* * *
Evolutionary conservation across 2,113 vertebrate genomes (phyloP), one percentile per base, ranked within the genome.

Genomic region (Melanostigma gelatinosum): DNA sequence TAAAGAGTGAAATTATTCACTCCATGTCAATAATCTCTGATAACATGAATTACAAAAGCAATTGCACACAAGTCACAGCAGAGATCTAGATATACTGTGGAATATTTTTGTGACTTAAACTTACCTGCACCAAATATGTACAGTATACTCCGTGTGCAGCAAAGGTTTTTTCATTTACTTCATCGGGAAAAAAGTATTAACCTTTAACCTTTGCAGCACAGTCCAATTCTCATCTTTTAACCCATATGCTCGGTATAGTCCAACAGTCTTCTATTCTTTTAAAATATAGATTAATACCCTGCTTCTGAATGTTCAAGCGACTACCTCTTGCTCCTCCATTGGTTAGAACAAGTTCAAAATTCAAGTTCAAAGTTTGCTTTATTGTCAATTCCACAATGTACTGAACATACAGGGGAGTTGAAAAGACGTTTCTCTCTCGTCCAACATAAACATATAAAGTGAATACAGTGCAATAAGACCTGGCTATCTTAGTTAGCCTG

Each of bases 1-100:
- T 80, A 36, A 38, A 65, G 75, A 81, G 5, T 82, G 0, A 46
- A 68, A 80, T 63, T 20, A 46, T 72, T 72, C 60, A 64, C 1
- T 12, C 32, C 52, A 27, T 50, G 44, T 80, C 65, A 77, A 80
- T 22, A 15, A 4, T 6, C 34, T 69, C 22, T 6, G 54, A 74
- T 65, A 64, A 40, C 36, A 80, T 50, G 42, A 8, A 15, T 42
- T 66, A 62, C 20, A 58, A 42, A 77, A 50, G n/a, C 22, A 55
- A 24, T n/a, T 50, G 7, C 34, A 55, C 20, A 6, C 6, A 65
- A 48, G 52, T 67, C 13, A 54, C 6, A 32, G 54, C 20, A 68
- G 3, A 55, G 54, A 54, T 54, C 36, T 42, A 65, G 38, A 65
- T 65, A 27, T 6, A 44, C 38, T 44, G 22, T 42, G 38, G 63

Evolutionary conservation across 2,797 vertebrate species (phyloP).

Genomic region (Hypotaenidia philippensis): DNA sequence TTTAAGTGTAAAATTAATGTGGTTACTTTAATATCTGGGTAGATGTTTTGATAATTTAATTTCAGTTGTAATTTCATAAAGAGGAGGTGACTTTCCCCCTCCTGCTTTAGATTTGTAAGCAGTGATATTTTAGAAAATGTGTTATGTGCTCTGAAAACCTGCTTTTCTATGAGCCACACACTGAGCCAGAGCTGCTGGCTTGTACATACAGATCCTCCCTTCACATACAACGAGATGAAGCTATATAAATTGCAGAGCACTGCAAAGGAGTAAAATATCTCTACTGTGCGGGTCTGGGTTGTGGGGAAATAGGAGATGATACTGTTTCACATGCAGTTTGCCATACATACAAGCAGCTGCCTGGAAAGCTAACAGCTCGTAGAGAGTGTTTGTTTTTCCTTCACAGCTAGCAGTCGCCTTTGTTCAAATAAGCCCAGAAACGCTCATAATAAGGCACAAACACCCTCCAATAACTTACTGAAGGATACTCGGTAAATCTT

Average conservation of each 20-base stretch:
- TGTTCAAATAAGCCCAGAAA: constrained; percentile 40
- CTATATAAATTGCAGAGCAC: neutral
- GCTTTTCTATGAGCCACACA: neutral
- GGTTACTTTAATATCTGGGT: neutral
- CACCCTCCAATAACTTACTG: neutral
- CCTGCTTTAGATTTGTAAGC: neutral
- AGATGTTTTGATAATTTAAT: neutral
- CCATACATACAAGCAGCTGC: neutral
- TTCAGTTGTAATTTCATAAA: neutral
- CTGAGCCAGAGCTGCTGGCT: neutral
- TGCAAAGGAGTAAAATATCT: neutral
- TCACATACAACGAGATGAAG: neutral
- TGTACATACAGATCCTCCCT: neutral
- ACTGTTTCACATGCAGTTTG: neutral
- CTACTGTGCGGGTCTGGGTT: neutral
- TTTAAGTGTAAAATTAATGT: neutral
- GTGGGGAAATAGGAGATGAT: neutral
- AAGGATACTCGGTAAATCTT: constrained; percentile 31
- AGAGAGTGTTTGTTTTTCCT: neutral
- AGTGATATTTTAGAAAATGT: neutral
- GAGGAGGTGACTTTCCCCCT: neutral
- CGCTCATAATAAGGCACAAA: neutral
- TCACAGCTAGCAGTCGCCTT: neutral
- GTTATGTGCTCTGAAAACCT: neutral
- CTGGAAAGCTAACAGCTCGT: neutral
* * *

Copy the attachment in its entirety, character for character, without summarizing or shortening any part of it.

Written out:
Evolutionary conservation across 2,113 vertebrate genomes (phyloP), one percentile per base, ranked within the genome.

Genomic region (Melanostigma gelatinosum): DNA sequence TAAAGAGTGAAATTATTCACTCCATGTCAATAATCTCTGATAACATGAATTACAAAAGCAATTGCACACAAGTCACAGCAGAGATCTAGATATACTGTGGAATATTTTTGTGACTTAAACTTACCTGCACCAAATATGTACAGTATACTCCGTGTGCAGCAAAGGTTTTTTCATTTACTTCATCGGGAAAAAAGTATTAACCTTTAACCTTTGCAGCACAGTCCAATTCTCATCTTTTAACCCATATGCTCGGTATAGTCCAACAGTCTTCTATTCTTTTAAAATATAGATTAATACCCTGCTTCTGAATGTTCAAGCGACTACCTCTTGCTCCTCCATTGGTTAGAACAAGTTCAAAATTCAAGTTCAAAGTTTGCTTTATTGTCAATTCCACAATGTACTGAACATACAGGGGAGTTGAAAAGACGTTTCTCTCTCGTCCAACATAAACATATAAAGTGAATACAGTGCAATAAGACCTGGCTATCTTAGTTAGCCTG

Each of bases 1-100:
- T 80, A 36, A 38, A 65, G 75, A 81, G 5, T 82, G 0, A 46
- A 68, A 80, T 63, T 20, A 46, T 72, T 72, C 60, A 64, C 1
- T 12, C 32, C 52, A 27, T 50, G 44, T 80, C 65, A 77, A 80
- T 22, A 15, A 4, T 6, C 34, T 69, C 22, T 6, G 54, A 74
- T 65, A 64, A 40, C 36, A 80, T 50, G 42, A 8, A 15, T 42
- T 66, A 62, C 20, A 58, A 42, A 77, A 50, G n/a, C 22, A 55
- A 24, T n/a, T 50, G 7, C 34, A 55, C 20, A 6, C 6, A 65
- A 48, G 52, T 67, C 13, A 54, C 6, A 32, G 54, C 20, A 68
- G 3, A 55, G 54, A 54, T 54, C 36, T 42, A 65, G 38, A 65
- T 65, A 27, T 6, A 44, C 38, T 44, G 22, T 42, G 38, G 63

Evolutionary conservation across 2,797 vertebrate species (phyloP).

Genomic region (Hypotaenidia philippensis): DNA sequence TTTAAGTGTAAAATTAATGTGGTTACTTTAATATCTGGGTAGATGTTTTGATAATTTAATTTCAGTTGTAATTTCATAAAGAGGAGGTGACTTTCCCCCTCCTGCTTTAGATTTGTAAGCAGTGATATTTTAGAAAATGTGTTATGTGCTCTGAAAACCTGCTTTTCTATGAGCCACACACTGAGCCAGAGCTGCTGGCTTGTACATACAGATCCTCCCTTCACATACAACGAGATGAAGCTATATAAATTGCAGAGCACTGCAAAGGAGTAAAATATCTCTACTGTGCGGGTCTGGGTTGTGGGGAAATAGGAGATGATACTGTTTCACATGCAGTTTGCCATACATACAAGCAGCTGCCTGGAAAGCTAACAGCTCGTAGAGAGTGTTTGTTTTTCCTTCACAGCTAGCAGTCGCCTTTGTTCAAATAAGCCCAGAAACGCTCATAATAAGGCACAAACACCCTCCAATAACTTACTGAAGGATACTCGGTAAATCTT

Average conservation of each 20-base stretch:
- TGTTCAAATAAGCCCAGAAA: constrained; percentile 40
- CTATATAAATTGCAGAGCAC: neutral
- GCTTTTCTATGAGCCACACA: neutral
- GGTTACTTTAATATCTGGGT: neutral
- CACCCTCCAATAACTTACTG: neutral
- CCTGCTTTAGATTTGTAAGC: neutral
- AGATGTTTTGATAATTTAAT: neutral
- CCATACATACAAGCAGCTGC: neutral
- TTCAGTTGTAATTTCATAAA: neutral
- CTGAGCCAGAGCTGCTGGCT: neutral
- TGCAAAGGAGTAAAATATCT: neutral
- TCACATACAACGAGATGAAG: neutral
- TGTACATACAGATCCTCCCT: neutral
- ACTGTTTCACATGCAGTTTG: neutral
- CTACTGTGCGGGTCTGGGTT: neutral
- TTTAAGTGTAAAATTAATGT: neutral
- GTGGGGAAATAGGAGATGAT: neutral
- AAGGATACTCGGTAAATCTT: constrained; percentile 31
- AGAGAGTGTTTGTTTTTCCT: neutral
- AGTGATATTTTAGAAAATGT: neutral
- GAGGAGGTGACTTTCCCCCT: neutral
- CGCTCATAATAAGGCACAAA: neutral
- TCACAGCTAGCAGTCGCCTT: neutral
- GTTATGTGCTCTGAAAACCT: neutral
- CTGGAAAGCTAACAGCTCGT: neutral